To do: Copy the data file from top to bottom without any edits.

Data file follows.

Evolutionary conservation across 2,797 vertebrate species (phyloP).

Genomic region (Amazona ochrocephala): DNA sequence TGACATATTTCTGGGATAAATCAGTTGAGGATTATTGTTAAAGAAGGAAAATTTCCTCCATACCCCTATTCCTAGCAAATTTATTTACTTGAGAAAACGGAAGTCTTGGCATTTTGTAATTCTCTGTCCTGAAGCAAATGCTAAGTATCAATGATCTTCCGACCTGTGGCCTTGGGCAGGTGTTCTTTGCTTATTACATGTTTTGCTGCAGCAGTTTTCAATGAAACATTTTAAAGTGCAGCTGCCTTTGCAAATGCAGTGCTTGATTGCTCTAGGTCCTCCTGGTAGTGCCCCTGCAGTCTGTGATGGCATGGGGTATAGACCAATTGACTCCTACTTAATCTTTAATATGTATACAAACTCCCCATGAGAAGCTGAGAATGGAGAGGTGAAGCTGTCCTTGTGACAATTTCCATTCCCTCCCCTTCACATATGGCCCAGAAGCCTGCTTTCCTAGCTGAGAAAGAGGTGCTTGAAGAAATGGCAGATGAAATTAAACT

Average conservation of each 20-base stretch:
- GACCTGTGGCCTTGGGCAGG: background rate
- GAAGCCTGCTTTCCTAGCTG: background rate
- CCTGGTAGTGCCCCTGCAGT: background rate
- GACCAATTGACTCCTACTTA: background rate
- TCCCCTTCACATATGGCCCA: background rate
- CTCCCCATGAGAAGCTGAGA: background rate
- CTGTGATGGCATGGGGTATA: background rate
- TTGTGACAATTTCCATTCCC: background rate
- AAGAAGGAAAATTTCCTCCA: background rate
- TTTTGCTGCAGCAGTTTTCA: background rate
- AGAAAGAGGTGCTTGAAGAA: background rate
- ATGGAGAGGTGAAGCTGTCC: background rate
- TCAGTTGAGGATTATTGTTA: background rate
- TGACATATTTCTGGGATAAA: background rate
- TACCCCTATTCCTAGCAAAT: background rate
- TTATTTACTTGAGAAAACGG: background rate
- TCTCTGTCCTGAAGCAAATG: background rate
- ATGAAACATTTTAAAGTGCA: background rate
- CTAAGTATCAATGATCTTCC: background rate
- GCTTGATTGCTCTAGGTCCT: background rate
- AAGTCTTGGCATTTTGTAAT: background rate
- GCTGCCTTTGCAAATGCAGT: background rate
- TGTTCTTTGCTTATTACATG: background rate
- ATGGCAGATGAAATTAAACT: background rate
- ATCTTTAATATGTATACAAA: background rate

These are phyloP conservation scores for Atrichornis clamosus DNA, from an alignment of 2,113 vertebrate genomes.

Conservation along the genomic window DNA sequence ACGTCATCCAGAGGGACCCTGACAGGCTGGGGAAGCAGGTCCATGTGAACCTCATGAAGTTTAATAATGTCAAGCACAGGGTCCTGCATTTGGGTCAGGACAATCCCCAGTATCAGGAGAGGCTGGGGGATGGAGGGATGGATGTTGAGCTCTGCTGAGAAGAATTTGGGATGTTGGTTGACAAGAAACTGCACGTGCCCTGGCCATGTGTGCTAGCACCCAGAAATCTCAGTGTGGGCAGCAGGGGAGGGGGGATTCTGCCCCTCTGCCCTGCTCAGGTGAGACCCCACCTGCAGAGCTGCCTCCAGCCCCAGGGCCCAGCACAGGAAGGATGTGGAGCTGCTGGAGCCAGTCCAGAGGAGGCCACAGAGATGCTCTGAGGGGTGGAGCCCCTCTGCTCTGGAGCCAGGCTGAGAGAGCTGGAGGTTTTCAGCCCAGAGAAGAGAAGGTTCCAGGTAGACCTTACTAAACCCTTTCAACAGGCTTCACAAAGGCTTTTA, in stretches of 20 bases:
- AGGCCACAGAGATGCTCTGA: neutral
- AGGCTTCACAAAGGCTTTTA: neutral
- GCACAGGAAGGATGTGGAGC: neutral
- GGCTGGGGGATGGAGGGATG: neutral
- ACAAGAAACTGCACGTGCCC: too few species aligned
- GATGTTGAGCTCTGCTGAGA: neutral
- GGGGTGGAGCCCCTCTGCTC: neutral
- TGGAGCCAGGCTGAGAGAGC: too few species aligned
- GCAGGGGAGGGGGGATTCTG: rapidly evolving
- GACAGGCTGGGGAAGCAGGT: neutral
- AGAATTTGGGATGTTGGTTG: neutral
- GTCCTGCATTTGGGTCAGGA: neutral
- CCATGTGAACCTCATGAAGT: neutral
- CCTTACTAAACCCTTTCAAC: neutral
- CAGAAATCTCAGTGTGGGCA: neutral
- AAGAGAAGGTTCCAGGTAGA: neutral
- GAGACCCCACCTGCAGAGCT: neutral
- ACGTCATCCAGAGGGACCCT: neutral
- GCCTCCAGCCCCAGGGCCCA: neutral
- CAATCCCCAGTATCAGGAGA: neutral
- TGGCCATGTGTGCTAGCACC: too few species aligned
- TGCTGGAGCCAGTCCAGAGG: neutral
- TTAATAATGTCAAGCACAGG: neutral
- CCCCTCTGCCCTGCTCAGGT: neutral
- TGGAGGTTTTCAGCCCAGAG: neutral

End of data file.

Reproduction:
Evolutionary conservation across 2,797 vertebrate species (phyloP).

Genomic region (Amazona ochrocephala): DNA sequence TGACATATTTCTGGGATAAATCAGTTGAGGATTATTGTTAAAGAAGGAAAATTTCCTCCATACCCCTATTCCTAGCAAATTTATTTACTTGAGAAAACGGAAGTCTTGGCATTTTGTAATTCTCTGTCCTGAAGCAAATGCTAAGTATCAATGATCTTCCGACCTGTGGCCTTGGGCAGGTGTTCTTTGCTTATTACATGTTTTGCTGCAGCAGTTTTCAATGAAACATTTTAAAGTGCAGCTGCCTTTGCAAATGCAGTGCTTGATTGCTCTAGGTCCTCCTGGTAGTGCCCCTGCAGTCTGTGATGGCATGGGGTATAGACCAATTGACTCCTACTTAATCTTTAATATGTATACAAACTCCCCATGAGAAGCTGAGAATGGAGAGGTGAAGCTGTCCTTGTGACAATTTCCATTCCCTCCCCTTCACATATGGCCCAGAAGCCTGCTTTCCTAGCTGAGAAAGAGGTGCTTGAAGAAATGGCAGATGAAATTAAACT

Average conservation of each 20-base stretch:
- GACCTGTGGCCTTGGGCAGG: background rate
- GAAGCCTGCTTTCCTAGCTG: background rate
- CCTGGTAGTGCCCCTGCAGT: background rate
- GACCAATTGACTCCTACTTA: background rate
- TCCCCTTCACATATGGCCCA: background rate
- CTCCCCATGAGAAGCTGAGA: background rate
- CTGTGATGGCATGGGGTATA: background rate
- TTGTGACAATTTCCATTCCC: background rate
- AAGAAGGAAAATTTCCTCCA: background rate
- TTTTGCTGCAGCAGTTTTCA: background rate
- AGAAAGAGGTGCTTGAAGAA: background rate
- ATGGAGAGGTGAAGCTGTCC: background rate
- TCAGTTGAGGATTATTGTTA: background rate
- TGACATATTTCTGGGATAAA: background rate
- TACCCCTATTCCTAGCAAAT: background rate
- TTATTTACTTGAGAAAACGG: background rate
- TCTCTGTCCTGAAGCAAATG: background rate
- ATGAAACATTTTAAAGTGCA: background rate
- CTAAGTATCAATGATCTTCC: background rate
- GCTTGATTGCTCTAGGTCCT: background rate
- AAGTCTTGGCATTTTGTAAT: background rate
- GCTGCCTTTGCAAATGCAGT: background rate
- TGTTCTTTGCTTATTACATG: background rate
- ATGGCAGATGAAATTAAACT: background rate
- ATCTTTAATATGTATACAAA: background rate

These are phyloP conservation scores for Atrichornis clamosus DNA, from an alignment of 2,113 vertebrate genomes.

Conservation along the genomic window DNA sequence ACGTCATCCAGAGGGACCCTGACAGGCTGGGGAAGCAGGTCCATGTGAACCTCATGAAGTTTAATAATGTCAAGCACAGGGTCCTGCATTTGGGTCAGGACAATCCCCAGTATCAGGAGAGGCTGGGGGATGGAGGGATGGATGTTGAGCTCTGCTGAGAAGAATTTGGGATGTTGGTTGACAAGAAACTGCACGTGCCCTGGCCATGTGTGCTAGCACCCAGAAATCTCAGTGTGGGCAGCAGGGGAGGGGGGATTCTGCCCCTCTGCCCTGCTCAGGTGAGACCCCACCTGCAGAGCTGCCTCCAGCCCCAGGGCCCAGCACAGGAAGGATGTGGAGCTGCTGGAGCCAGTCCAGAGGAGGCCACAGAGATGCTCTGAGGGGTGGAGCCCCTCTGCTCTGGAGCCAGGCTGAGAGAGCTGGAGGTTTTCAGCCCAGAGAAGAGAAGGTTCCAGGTAGACCTTACTAAACCCTTTCAACAGGCTTCACAAAGGCTTTTA, in stretches of 20 bases:
- AGGCCACAGAGATGCTCTGA: neutral
- AGGCTTCACAAAGGCTTTTA: neutral
- GCACAGGAAGGATGTGGAGC: neutral
- GGCTGGGGGATGGAGGGATG: neutral
- ACAAGAAACTGCACGTGCCC: too few species aligned
- GATGTTGAGCTCTGCTGAGA: neutral
- GGGGTGGAGCCCCTCTGCTC: neutral
- TGGAGCCAGGCTGAGAGAGC: too few species aligned
- GCAGGGGAGGGGGGATTCTG: rapidly evolving
- GACAGGCTGGGGAAGCAGGT: neutral
- AGAATTTGGGATGTTGGTTG: neutral
- GTCCTGCATTTGGGTCAGGA: neutral
- CCATGTGAACCTCATGAAGT: neutral
- CCTTACTAAACCCTTTCAAC: neutral
- CAGAAATCTCAGTGTGGGCA: neutral
- AAGAGAAGGTTCCAGGTAGA: neutral
- GAGACCCCACCTGCAGAGCT: neutral
- ACGTCATCCAGAGGGACCCT: neutral
- GCCTCCAGCCCCAGGGCCCA: neutral
- CAATCCCCAGTATCAGGAGA: neutral
- TGGCCATGTGTGCTAGCACC: too few species aligned
- TGCTGGAGCCAGTCCAGAGG: neutral
- TTAATAATGTCAAGCACAGG: neutral
- CCCCTCTGCCCTGCTCAGGT: neutral
- TGGAGGTTTTCAGCCCAGAG: neutral